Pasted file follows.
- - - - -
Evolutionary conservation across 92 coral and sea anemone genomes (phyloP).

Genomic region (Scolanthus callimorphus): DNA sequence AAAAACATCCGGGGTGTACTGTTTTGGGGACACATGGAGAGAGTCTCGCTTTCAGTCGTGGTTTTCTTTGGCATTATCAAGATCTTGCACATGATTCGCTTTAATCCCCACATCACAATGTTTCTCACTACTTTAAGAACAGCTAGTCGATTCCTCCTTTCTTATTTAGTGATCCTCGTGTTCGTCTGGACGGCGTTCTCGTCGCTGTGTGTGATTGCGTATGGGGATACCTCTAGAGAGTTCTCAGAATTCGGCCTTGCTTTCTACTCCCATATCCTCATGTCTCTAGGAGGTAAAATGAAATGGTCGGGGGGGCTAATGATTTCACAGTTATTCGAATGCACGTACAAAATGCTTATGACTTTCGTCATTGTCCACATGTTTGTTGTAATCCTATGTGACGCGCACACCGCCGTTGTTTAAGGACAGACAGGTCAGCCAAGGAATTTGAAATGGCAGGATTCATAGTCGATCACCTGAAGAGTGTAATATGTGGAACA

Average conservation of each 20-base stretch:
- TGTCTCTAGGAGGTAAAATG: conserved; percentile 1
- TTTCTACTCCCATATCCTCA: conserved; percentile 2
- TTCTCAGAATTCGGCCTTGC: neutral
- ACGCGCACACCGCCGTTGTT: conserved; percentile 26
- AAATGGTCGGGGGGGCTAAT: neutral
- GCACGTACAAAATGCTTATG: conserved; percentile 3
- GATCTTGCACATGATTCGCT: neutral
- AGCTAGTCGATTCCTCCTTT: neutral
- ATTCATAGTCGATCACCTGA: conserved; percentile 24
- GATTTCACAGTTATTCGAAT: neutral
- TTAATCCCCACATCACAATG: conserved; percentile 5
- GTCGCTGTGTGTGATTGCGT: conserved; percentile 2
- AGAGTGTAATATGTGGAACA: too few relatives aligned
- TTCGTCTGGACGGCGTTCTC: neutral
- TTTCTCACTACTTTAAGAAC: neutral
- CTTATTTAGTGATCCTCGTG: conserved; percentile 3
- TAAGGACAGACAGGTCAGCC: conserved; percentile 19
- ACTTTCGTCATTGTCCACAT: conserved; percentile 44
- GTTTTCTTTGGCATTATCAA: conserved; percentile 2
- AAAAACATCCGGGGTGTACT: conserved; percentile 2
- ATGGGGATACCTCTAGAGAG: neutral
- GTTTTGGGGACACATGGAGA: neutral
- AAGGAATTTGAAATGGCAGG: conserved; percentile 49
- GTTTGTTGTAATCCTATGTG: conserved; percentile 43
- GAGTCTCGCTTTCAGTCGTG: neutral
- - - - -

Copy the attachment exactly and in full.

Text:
Evolutionary conservation across 92 coral and sea anemone genomes (phyloP).

Genomic region (Scolanthus callimorphus): DNA sequence AAAAACATCCGGGGTGTACTGTTTTGGGGACACATGGAGAGAGTCTCGCTTTCAGTCGTGGTTTTCTTTGGCATTATCAAGATCTTGCACATGATTCGCTTTAATCCCCACATCACAATGTTTCTCACTACTTTAAGAACAGCTAGTCGATTCCTCCTTTCTTATTTAGTGATCCTCGTGTTCGTCTGGACGGCGTTCTCGTCGCTGTGTGTGATTGCGTATGGGGATACCTCTAGAGAGTTCTCAGAATTCGGCCTTGCTTTCTACTCCCATATCCTCATGTCTCTAGGAGGTAAAATGAAATGGTCGGGGGGGCTAATGATTTCACAGTTATTCGAATGCACGTACAAAATGCTTATGACTTTCGTCATTGTCCACATGTTTGTTGTAATCCTATGTGACGCGCACACCGCCGTTGTTTAAGGACAGACAGGTCAGCCAAGGAATTTGAAATGGCAGGATTCATAGTCGATCACCTGAAGAGTGTAATATGTGGAACA

Average conservation of each 20-base stretch:
- TGTCTCTAGGAGGTAAAATG: conserved; percentile 1
- TTTCTACTCCCATATCCTCA: conserved; percentile 2
- TTCTCAGAATTCGGCCTTGC: neutral
- ACGCGCACACCGCCGTTGTT: conserved; percentile 26
- AAATGGTCGGGGGGGCTAAT: neutral
- GCACGTACAAAATGCTTATG: conserved; percentile 3
- GATCTTGCACATGATTCGCT: neutral
- AGCTAGTCGATTCCTCCTTT: neutral
- ATTCATAGTCGATCACCTGA: conserved; percentile 24
- GATTTCACAGTTATTCGAAT: neutral
- TTAATCCCCACATCACAATG: conserved; percentile 5
- GTCGCTGTGTGTGATTGCGT: conserved; percentile 2
- AGAGTGTAATATGTGGAACA: too few relatives aligned
- TTCGTCTGGACGGCGTTCTC: neutral
- TTTCTCACTACTTTAAGAAC: neutral
- CTTATTTAGTGATCCTCGTG: conserved; percentile 3
- TAAGGACAGACAGGTCAGCC: conserved; percentile 19
- ACTTTCGTCATTGTCCACAT: conserved; percentile 44
- GTTTTCTTTGGCATTATCAA: conserved; percentile 2
- AAAAACATCCGGGGTGTACT: conserved; percentile 2
- ATGGGGATACCTCTAGAGAG: neutral
- GTTTTGGGGACACATGGAGA: neutral
- AAGGAATTTGAAATGGCAGG: conserved; percentile 49
- GTTTGTTGTAATCCTATGTG: conserved; percentile 43
- GAGTCTCGCTTTCAGTCGTG: neutral